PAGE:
In The Fog Ladies, main character Frances Noonan loves to cook, and every scene she is in features food, dinner she cooks for the overworked young doctor, banana bread for the Fog Ladies, egg custard for the policeman. Her molasses cookies become a source of sadness in The Fog Ladies: Family Matters.
Oh, how she missed Bill. His smell, of wintergreen breath mints and coffee, his smile, showing teeth that got more crooked as he grew older, his solidness that softened over the years with all her baked goods, her molasses cookies being his all-time favorite. The Fog Ladies ate her cookies now. Though she hadn’t made the molasses ones since Bill died.
Cozies are almost always inhabited by quirky side characters who add lighthearted humor and reader enjoyment. Let’s face it. Cozies are just plain fun. Who doesn’t love crazy situations and misadventures? Think of most of the supporting characters in Murder, She Wrote. The Fog Ladies are each unique and some are funny, with eighty-year-old Enid Carmichael stealing the show in The Fog Ladies when she steals her neighbors’ newspaper coupons for free grande lattes at Starbucks to feed her new addiction. In The Fog Ladies: Family Matters, she spies from her apartment’s perch over the building’s front door, searching for murderers and certain they can’t see her. She checked.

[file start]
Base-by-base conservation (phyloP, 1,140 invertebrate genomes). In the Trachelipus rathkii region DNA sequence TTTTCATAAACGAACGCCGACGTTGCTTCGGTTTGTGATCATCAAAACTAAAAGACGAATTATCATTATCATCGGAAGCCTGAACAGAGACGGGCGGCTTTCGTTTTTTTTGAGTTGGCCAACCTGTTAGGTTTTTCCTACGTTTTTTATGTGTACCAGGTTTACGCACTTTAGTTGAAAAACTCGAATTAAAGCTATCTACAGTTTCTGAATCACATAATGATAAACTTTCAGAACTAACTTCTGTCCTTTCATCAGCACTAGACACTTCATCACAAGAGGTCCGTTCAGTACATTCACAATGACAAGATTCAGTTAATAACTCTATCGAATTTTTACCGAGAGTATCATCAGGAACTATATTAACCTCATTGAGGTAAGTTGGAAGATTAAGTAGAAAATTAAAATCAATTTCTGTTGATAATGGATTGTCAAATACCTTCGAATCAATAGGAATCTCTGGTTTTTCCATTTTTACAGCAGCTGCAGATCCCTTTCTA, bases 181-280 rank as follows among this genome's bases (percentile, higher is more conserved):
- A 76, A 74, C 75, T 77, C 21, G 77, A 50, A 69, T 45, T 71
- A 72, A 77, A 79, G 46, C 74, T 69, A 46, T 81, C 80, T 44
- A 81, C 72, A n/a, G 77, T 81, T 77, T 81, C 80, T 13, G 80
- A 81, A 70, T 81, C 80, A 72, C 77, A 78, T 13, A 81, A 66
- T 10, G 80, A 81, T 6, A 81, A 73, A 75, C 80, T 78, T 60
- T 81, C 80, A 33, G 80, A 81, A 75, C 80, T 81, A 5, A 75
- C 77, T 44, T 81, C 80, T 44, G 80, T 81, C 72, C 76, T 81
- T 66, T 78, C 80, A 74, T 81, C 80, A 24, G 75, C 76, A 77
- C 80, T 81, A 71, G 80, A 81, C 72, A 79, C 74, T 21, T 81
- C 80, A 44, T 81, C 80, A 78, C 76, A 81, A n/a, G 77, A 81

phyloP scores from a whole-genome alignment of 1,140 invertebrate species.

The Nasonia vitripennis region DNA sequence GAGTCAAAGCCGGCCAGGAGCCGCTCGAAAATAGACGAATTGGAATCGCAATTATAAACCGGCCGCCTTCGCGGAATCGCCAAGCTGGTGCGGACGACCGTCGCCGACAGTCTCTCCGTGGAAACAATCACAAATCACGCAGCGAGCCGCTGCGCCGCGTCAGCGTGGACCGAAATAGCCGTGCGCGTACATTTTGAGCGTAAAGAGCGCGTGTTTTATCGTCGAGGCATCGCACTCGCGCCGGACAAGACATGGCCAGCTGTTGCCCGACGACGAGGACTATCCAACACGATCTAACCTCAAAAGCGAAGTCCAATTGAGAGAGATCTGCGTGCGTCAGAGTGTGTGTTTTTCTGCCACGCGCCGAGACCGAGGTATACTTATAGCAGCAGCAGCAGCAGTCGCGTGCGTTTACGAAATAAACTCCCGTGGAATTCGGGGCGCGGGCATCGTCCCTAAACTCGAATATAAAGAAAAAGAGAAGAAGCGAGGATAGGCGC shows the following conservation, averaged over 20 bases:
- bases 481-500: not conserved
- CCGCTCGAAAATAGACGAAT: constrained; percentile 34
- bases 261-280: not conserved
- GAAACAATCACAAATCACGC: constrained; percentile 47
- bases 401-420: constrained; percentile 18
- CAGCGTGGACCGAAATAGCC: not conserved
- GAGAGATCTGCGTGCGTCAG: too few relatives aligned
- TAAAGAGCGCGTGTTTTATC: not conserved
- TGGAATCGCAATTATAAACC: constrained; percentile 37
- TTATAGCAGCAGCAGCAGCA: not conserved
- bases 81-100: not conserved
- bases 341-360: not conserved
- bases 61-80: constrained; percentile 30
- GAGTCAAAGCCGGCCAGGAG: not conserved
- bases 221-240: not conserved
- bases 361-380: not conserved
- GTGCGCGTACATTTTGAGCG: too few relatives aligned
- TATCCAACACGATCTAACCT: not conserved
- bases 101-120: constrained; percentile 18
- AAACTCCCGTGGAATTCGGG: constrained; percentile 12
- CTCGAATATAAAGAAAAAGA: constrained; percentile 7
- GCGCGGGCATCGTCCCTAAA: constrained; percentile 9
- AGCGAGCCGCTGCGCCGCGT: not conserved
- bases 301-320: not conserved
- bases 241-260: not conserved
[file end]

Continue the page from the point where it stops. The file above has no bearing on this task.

Another favorite cozy trope is the cat or dog. Almost every cozy has one. Even Columbo had a dog, a Basset Hound named “Dog.” Some cozies even feature the cat or dog as an integral part of the main sleuthing team, and again Amazon devotes a separate category to cozy animal mysteries. I was happy to put an assortment of animals in my Fog Ladies books. Frances Noonan has an old cat she took in soon after her husband died. Enid Carmichael has a high-strung, yippy Bichon Frise who bites ankles and creates chaos and trouble, yet ultimately saves the day in Book 1. My own dog, Albert, a gigantic, fluffy Newfoundland, makes a short, sedate, and dignified appearance in Book 2, and in the next book his role will grow, with a Newfoundland front and center in the action. A Newfoundland is a little large for your typical cozy, but you get the idea. Animals in general are large in cozies.